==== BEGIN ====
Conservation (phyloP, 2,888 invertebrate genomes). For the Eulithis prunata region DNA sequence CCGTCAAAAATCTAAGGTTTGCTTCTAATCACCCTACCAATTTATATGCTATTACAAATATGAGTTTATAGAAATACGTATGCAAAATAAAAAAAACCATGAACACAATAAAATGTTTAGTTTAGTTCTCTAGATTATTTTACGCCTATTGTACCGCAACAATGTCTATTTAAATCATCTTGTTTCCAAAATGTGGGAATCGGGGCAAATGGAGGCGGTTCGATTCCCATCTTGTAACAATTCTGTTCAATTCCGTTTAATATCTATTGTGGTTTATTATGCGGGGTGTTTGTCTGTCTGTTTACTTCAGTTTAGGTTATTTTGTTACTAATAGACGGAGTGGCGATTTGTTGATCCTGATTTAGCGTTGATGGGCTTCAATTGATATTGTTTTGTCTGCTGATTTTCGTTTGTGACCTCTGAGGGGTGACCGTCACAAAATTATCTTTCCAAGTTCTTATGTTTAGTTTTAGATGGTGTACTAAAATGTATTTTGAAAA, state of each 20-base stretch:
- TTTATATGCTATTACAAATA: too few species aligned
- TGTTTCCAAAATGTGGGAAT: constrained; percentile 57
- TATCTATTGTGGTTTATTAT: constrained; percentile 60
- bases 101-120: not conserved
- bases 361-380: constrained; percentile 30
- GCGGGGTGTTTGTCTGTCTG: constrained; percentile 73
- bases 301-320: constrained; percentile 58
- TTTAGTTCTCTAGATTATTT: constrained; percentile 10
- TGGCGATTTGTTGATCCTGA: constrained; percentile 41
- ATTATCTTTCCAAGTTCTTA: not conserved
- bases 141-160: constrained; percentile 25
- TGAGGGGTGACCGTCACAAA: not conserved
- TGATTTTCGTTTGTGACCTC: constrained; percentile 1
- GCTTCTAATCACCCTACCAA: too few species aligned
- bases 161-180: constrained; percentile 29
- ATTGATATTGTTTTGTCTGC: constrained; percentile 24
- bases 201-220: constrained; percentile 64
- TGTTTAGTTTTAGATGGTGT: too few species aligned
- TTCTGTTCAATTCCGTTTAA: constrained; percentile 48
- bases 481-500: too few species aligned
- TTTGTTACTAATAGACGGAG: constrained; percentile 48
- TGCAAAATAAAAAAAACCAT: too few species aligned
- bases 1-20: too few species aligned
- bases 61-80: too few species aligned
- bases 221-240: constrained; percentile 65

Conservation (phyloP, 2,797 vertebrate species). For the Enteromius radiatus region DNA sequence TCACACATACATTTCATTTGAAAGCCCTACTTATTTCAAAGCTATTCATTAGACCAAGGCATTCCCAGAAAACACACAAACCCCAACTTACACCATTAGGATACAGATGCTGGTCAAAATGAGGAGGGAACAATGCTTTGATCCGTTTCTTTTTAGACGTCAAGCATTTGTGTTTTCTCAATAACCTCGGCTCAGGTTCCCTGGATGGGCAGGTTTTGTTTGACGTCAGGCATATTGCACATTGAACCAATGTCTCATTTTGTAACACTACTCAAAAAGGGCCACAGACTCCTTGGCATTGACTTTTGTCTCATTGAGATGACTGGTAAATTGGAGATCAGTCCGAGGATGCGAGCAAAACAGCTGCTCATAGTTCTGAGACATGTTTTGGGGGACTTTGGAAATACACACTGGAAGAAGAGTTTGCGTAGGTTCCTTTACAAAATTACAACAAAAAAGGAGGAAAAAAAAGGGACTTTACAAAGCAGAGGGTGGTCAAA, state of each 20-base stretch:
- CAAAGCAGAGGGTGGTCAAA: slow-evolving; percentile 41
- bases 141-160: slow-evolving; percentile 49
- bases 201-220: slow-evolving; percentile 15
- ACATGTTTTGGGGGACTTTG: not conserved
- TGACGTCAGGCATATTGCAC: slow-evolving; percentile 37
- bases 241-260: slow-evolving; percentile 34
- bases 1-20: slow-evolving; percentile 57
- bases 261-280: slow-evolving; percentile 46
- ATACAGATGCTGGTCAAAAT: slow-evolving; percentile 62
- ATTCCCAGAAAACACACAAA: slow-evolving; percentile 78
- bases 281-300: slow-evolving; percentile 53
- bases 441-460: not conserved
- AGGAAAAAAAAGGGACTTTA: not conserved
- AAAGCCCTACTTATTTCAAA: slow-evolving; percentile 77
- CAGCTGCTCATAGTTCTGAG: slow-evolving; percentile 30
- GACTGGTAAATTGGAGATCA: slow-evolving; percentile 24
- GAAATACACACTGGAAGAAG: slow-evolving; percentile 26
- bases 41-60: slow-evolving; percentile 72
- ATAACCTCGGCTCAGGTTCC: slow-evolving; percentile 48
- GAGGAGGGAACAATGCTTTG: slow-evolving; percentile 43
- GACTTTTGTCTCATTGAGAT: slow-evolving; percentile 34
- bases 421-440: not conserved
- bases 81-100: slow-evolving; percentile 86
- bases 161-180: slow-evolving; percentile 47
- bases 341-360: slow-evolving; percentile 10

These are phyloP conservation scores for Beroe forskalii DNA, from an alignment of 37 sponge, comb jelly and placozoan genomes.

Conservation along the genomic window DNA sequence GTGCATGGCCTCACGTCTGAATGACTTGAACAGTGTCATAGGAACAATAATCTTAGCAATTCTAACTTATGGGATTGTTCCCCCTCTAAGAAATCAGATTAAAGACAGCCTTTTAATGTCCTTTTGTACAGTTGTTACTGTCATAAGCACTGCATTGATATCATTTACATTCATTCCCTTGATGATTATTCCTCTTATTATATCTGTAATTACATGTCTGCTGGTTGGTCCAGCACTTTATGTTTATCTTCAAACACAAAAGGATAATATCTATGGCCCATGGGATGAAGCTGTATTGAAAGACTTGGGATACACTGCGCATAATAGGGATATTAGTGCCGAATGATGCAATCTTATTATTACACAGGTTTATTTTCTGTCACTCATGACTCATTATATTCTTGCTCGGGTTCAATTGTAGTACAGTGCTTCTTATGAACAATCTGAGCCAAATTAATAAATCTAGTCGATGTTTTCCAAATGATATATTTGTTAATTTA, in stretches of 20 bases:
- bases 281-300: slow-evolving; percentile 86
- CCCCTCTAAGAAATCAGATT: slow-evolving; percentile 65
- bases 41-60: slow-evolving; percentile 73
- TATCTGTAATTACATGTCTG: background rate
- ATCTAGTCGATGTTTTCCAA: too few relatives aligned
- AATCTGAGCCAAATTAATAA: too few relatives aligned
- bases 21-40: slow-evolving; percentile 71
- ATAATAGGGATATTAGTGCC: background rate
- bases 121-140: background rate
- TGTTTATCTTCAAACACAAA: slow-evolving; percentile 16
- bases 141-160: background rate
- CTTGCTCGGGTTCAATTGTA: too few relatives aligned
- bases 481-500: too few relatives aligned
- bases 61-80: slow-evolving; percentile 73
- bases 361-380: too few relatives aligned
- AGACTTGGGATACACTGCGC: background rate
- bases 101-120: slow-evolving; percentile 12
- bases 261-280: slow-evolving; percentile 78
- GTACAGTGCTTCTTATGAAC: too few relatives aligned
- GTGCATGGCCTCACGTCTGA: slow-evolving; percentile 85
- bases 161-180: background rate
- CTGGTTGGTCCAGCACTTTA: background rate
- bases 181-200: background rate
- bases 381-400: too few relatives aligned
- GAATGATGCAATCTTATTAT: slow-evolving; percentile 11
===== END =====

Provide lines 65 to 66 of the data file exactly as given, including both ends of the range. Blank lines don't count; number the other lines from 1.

- bases 141-160: background rate
- CTTGCTCGGGTTCAATTGTA: too few relatives aligned